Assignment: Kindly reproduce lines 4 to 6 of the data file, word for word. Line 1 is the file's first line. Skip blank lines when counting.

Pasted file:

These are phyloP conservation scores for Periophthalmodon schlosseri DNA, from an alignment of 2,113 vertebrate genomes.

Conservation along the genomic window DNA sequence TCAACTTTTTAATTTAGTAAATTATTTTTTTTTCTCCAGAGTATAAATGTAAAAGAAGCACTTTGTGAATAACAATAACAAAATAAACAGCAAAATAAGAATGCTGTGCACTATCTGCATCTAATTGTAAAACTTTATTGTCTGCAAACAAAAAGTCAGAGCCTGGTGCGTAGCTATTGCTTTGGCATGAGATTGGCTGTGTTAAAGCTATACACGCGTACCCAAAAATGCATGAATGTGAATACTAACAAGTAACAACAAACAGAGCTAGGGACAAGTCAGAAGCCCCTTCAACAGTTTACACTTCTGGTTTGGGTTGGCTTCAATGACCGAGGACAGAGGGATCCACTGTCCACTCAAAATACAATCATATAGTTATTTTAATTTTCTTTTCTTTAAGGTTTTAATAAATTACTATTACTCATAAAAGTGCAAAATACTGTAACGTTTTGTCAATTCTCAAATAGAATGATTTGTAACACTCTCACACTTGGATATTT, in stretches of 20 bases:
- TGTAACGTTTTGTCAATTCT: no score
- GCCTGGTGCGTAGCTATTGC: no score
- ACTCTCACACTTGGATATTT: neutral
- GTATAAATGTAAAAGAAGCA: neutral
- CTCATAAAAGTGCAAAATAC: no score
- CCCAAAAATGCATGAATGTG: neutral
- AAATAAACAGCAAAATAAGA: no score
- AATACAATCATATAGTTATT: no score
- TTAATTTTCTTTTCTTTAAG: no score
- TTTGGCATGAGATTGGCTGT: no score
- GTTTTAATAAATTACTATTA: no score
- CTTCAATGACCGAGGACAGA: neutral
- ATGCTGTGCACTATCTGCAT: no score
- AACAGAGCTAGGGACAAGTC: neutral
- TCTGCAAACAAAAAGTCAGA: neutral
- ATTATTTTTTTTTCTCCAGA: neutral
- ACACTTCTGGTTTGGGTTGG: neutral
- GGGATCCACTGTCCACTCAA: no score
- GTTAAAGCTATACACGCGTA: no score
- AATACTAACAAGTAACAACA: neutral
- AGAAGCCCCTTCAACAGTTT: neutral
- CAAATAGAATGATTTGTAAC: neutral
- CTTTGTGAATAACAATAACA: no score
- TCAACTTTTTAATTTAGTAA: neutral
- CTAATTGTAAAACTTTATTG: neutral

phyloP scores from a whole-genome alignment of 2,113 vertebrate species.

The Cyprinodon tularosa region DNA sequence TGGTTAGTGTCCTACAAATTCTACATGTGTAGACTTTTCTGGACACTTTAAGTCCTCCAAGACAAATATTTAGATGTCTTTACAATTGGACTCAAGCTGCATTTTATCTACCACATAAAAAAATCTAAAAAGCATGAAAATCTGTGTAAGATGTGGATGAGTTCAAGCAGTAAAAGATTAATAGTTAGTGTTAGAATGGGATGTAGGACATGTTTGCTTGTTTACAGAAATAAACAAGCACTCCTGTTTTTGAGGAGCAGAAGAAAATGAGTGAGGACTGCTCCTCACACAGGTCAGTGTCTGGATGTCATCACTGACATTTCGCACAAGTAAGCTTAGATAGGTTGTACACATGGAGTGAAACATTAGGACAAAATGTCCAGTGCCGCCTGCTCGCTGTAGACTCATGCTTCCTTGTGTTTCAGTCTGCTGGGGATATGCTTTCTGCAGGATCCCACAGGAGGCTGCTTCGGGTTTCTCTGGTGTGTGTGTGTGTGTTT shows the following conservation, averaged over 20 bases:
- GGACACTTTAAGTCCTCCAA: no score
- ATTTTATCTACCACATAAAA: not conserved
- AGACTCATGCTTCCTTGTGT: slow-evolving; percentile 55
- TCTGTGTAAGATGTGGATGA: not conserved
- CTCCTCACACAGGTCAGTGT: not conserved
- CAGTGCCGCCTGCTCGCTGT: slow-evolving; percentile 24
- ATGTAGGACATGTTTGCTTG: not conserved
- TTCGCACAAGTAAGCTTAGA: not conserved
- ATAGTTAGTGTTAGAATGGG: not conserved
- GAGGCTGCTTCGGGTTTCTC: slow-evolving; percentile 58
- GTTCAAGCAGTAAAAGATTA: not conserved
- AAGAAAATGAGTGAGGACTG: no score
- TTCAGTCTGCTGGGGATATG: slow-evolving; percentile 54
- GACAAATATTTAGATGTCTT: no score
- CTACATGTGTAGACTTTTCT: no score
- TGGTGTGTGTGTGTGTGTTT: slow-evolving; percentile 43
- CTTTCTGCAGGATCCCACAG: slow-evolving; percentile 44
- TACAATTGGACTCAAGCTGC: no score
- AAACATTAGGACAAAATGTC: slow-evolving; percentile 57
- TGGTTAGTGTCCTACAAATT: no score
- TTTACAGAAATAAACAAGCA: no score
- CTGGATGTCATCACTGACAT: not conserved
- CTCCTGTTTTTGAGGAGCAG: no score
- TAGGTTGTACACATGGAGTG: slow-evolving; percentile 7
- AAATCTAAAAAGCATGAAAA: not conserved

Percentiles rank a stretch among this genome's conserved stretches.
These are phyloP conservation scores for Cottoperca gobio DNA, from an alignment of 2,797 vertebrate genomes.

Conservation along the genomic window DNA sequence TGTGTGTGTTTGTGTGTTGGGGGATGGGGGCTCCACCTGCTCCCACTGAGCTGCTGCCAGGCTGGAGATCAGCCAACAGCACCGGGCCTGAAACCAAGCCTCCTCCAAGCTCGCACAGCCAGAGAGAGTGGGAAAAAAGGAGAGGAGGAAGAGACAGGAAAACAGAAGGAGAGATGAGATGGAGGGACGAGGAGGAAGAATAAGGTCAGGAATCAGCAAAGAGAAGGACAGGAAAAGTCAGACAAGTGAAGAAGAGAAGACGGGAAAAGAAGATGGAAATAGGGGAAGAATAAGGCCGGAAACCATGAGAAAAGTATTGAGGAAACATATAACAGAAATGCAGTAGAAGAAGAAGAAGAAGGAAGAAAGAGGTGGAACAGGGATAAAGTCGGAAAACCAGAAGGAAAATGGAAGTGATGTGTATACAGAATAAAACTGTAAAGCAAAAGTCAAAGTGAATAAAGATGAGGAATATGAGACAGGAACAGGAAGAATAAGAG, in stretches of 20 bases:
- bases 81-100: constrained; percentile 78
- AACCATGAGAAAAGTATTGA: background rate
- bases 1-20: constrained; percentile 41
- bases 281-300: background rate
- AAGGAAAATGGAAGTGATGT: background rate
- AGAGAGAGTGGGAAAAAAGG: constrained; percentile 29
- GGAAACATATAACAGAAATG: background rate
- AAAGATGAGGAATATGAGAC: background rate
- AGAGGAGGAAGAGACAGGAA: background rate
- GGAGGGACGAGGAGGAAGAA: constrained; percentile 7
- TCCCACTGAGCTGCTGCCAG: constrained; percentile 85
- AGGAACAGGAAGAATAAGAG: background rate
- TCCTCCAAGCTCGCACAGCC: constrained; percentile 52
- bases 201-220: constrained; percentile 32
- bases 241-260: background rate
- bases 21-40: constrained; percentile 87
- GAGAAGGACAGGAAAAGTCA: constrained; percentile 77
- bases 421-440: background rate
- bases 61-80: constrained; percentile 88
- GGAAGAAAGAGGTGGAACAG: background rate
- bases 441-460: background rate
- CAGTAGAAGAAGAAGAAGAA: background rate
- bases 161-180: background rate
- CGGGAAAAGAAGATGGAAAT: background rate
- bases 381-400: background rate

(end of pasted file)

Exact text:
- GCCTGGTGCGTAGCTATTGC: no score
- ACTCTCACACTTGGATATTT: neutral
- GTATAAATGTAAAAGAAGCA: neutral